I'm out of town this week (more on that below), but after I return I'll be sitting down with the director to take a look at a cut of the footage. Blokes is something that has built a lot of momentum and given me a lot of confidence as it progressed. I both wrote and starred in what we've done thus far, so you can imagine how acute my feelings are for it. Specifically my hope for it succeed, and my fear that it may totally fail. That's yet to be determined, but based on how the shoot days went I feel really good about it.

We're hoping to have the episodes out of post production for everyone to see either this month or next. For now, you can check out a bunch of great photos of the shoot by Erik Fischer.

MCVonline US Correspondent
Being hired on at MCVUK was a really cool and unexpected development that came about back in December when they sent out word they were looking to add a US writer to their staff. I've followed along with MCV years ago when i was covering the AAA beat much more, and jumped at the opportunity to join a publication with a solid track record under its belt.

It took a bit of time to figure everything out, but it was finally announced a couple weeks back and I've been writing for them every weekday since. So far the work isn't daunting, and I love working with the guys in the UK office.

Anyway, add another gig to the list. ;)

I gave my first industry talk! I had a ton of nerves about it, but to combat that I prepared a bunch. It's all about making PR, marketing, and community management work for you as an indie developer. So if you're not that, or not into marketing you probably wouldn't be that into it.

For those who are, here it is (view a list of all the #AltDevConf videos here):

Off To GDC
I'm packing for San Francisco as I type this. I'll be in town all week for GDC, doing lots of cool stuff. So if you're around, look me up!

Friday, December 2, 2011

60 Games in 30 Nights

Update (12/31): Should've never started my list with Binding of Isaac and Dungeons of Dredmor, mistake!

As I thought, kind of dumb. I have plenty of excuses for why I didn't get remotely close to my goal, but why bother airing them out here? No pouting I say! I have dipped my toe into about two dozen of these games already, and want to see this list through to the end--even if it's going to take longer than I'd previously hoped.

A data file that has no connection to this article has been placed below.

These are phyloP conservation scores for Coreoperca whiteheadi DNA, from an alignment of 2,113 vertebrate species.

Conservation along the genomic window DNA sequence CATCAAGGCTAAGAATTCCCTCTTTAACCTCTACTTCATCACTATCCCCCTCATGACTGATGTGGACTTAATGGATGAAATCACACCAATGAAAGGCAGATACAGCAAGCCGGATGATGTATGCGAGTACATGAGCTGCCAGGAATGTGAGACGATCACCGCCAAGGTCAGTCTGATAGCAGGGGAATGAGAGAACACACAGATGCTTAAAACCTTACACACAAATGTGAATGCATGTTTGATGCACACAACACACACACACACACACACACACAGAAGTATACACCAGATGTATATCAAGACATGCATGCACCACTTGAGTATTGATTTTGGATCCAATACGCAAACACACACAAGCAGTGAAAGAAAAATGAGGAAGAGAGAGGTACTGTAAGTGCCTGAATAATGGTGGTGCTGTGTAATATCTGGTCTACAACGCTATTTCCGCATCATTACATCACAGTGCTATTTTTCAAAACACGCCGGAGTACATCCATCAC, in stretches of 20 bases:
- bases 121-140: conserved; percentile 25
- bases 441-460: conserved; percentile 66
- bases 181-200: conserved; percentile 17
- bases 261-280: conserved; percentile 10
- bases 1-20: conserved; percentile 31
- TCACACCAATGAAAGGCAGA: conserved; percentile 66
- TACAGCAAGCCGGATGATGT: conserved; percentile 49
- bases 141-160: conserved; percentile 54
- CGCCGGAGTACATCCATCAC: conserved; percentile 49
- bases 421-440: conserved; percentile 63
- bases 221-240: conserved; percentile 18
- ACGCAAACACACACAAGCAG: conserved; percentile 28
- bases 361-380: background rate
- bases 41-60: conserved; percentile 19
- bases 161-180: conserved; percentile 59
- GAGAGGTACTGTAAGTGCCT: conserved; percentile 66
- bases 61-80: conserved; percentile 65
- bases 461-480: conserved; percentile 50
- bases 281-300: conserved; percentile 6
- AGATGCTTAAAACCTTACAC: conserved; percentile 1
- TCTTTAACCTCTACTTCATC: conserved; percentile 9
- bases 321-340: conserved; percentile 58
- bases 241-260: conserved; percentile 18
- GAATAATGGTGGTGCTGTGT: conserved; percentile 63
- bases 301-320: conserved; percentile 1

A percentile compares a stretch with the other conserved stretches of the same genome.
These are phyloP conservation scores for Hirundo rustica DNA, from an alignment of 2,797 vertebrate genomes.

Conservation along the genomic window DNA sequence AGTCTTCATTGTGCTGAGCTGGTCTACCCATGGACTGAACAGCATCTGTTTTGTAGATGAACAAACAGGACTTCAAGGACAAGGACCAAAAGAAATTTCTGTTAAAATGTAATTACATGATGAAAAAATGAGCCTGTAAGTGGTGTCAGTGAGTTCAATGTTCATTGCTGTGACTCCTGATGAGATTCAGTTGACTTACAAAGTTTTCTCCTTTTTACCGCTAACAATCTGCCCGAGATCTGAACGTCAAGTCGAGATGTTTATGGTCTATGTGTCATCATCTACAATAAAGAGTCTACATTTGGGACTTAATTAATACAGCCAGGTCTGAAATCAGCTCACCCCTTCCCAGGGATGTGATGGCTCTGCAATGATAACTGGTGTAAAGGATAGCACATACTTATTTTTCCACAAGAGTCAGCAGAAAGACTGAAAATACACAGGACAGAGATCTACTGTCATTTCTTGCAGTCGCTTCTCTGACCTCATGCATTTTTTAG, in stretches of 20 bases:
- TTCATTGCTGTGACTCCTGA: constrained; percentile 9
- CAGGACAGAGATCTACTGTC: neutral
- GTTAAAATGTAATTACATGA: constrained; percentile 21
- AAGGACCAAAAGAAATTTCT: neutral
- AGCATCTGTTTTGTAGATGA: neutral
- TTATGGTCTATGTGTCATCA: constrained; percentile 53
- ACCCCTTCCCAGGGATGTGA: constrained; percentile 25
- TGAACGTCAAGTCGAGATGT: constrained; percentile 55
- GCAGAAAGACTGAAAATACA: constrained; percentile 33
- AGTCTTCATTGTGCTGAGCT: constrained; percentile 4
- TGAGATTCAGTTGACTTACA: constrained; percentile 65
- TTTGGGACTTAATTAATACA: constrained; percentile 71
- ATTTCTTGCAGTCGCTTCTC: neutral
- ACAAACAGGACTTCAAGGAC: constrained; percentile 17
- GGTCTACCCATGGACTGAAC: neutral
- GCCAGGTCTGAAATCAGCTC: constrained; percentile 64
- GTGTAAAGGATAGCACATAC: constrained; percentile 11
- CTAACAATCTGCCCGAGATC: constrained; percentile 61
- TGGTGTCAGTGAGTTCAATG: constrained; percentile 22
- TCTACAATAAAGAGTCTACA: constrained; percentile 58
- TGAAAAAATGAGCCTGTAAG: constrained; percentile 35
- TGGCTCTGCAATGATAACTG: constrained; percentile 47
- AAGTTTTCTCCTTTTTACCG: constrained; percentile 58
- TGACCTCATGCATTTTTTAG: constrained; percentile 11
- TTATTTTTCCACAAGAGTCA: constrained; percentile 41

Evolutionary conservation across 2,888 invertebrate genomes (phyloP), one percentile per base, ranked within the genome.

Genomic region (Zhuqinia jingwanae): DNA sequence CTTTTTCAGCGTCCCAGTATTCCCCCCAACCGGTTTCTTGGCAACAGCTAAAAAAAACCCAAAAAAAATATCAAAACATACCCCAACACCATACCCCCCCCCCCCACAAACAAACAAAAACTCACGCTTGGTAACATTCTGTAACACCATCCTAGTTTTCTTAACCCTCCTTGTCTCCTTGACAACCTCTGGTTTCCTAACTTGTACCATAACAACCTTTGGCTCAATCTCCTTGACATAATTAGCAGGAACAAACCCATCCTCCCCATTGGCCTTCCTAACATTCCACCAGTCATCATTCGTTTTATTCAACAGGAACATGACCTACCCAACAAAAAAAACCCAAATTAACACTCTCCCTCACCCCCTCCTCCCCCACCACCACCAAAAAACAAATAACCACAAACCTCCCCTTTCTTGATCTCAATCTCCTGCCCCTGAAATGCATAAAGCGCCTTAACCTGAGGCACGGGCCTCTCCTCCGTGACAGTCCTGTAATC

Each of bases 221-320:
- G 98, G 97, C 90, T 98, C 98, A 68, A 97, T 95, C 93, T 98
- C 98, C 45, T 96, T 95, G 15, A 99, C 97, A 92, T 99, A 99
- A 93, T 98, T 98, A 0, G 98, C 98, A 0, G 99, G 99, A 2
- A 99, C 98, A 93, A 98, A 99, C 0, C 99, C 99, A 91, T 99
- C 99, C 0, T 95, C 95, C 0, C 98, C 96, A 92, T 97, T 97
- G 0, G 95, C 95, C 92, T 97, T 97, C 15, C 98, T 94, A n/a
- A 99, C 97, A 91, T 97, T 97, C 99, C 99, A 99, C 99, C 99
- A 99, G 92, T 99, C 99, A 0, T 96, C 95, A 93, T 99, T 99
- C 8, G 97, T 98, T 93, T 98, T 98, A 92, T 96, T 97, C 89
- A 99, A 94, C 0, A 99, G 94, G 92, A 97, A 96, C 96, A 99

So I'm giving myself a two week extension, and hope to have all these games played by January 14th. That's a soft deadline now though, and realistically I probably will need the rest of the month to write about them. I'm alright with that though. Now it's less about the ridiculous time crunch I put myself under (which admittedly isn't really fair to the devs of the games I'm previewing/reviewing), and more about the full completion of the list. Now I can take some time playing games on the list that aren't meant to be tackled in a couple hours, or even a couple days.

Definitely a failure on my part in some ways, but on the other hand I'm pleased to have forced myself into finally trying out these great games. More updates soon.

Original: I'm trying something a bit dumb to me, but it has to be done. The title says it all, I have 30 days to play and write about the 60 games listed below. Must of them are indie, and hopefully short enough that I can get a full look at for review purposes. If not I'll be posting preview, impression pieces as well.

They'll be going up throughout this month on the blogs/sites I write for. However this will be the central document for my progress. I'll put a link in the sidebar, and update the list with hyperlinks to coverage as it's posted. I'm a busy man, so I don't suspect this will be easy or entirely possible for that matter. Wish me luck!*

  1. To The Moon
  2. InMomentum
  3. The Binding of Isaac
  4. Wizorb
  5. Octodad 2
  6. A.R.E.S.
  7. Atom Zombie Smasher
  8. Defense Grid
  9. Dino D-Day
  10. Dungeons of Dredmor